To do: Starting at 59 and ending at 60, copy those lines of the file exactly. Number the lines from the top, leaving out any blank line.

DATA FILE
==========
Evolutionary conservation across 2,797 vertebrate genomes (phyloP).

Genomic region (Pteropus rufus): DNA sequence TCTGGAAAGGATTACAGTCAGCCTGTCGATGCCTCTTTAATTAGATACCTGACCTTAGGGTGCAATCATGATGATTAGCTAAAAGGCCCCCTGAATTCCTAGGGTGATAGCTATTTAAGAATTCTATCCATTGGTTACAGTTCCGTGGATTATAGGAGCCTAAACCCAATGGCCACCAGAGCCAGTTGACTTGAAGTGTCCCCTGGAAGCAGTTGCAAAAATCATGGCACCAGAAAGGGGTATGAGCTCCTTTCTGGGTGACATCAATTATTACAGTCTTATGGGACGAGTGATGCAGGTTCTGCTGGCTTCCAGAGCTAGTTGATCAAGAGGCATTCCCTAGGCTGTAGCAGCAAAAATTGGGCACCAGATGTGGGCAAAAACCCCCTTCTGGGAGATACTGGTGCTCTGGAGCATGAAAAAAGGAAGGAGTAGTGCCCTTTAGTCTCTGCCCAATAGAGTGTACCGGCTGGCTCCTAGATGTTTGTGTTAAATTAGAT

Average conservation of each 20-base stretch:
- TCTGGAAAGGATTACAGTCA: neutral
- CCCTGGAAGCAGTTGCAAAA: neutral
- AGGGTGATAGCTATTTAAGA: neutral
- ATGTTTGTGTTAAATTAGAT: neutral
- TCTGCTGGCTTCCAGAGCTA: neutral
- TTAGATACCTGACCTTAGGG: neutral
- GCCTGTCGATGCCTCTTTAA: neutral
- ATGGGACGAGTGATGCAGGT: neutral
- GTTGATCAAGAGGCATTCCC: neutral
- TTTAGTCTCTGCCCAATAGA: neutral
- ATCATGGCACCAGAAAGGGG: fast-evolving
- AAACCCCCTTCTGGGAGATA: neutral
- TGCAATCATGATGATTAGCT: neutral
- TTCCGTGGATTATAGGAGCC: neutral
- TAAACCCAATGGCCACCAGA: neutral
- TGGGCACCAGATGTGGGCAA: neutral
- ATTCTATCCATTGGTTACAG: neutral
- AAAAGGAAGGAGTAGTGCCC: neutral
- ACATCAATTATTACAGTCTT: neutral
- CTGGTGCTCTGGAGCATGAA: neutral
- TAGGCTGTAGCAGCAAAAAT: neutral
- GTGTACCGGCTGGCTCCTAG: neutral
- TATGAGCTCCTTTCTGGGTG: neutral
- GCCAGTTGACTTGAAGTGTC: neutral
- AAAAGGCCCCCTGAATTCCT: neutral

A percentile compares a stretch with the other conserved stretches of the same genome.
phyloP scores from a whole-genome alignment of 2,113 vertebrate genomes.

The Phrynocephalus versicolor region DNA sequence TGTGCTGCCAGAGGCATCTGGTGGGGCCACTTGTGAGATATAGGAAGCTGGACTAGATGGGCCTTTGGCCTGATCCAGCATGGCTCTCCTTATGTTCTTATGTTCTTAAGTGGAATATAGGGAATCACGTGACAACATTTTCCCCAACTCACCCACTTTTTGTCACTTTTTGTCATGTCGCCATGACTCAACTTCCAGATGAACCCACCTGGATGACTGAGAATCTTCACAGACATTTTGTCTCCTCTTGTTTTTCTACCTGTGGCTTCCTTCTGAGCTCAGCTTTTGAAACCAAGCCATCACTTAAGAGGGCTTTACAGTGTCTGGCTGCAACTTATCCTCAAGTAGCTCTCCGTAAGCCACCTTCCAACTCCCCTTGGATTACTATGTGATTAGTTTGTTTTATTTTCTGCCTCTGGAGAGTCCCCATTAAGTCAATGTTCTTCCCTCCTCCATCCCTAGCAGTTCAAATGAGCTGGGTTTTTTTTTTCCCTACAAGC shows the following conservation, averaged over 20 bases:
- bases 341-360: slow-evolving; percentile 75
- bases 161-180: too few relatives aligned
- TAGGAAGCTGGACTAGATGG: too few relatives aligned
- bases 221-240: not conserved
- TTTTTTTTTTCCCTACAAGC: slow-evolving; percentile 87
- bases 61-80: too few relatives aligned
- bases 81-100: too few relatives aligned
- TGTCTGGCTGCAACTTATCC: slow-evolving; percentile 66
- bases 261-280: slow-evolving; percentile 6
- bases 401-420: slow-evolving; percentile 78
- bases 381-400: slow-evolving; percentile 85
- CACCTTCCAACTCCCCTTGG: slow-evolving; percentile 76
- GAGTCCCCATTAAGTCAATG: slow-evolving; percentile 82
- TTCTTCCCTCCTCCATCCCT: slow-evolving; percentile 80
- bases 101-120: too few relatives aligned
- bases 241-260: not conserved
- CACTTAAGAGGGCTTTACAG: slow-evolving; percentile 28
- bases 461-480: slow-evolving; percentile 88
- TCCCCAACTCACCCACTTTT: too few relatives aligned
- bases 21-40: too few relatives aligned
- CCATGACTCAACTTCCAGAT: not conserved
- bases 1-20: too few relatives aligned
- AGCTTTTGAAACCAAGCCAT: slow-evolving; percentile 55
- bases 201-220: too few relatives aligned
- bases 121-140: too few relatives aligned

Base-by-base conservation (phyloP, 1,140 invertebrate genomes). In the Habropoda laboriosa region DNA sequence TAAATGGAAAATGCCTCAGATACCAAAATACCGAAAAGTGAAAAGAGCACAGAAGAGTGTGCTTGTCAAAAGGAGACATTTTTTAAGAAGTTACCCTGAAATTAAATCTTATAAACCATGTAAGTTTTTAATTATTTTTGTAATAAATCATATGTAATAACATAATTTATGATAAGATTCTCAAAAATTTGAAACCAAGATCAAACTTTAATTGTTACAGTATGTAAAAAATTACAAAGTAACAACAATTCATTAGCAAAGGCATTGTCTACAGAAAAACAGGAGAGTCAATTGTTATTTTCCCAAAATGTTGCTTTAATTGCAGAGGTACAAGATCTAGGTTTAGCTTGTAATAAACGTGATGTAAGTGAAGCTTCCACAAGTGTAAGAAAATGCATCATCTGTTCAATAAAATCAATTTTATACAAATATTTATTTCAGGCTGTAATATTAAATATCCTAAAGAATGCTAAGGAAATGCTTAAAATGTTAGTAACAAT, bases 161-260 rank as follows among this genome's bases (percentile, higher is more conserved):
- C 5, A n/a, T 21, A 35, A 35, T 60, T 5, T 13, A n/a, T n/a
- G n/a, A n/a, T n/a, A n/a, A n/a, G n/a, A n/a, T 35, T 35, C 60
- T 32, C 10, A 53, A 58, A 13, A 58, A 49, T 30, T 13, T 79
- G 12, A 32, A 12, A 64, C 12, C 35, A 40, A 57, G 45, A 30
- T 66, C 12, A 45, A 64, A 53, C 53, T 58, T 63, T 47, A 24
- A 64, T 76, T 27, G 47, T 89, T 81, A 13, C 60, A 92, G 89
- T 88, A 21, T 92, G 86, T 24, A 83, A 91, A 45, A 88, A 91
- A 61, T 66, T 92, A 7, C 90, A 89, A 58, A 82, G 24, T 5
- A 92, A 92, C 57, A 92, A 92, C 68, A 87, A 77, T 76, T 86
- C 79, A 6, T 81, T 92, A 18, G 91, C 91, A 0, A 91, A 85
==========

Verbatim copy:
- G n/a, A n/a, T n/a, A n/a, A n/a, G n/a, A n/a, T 35, T 35, C 60
- T 32, C 10, A 53, A 58, A 13, A 58, A 49, T 30, T 13, T 79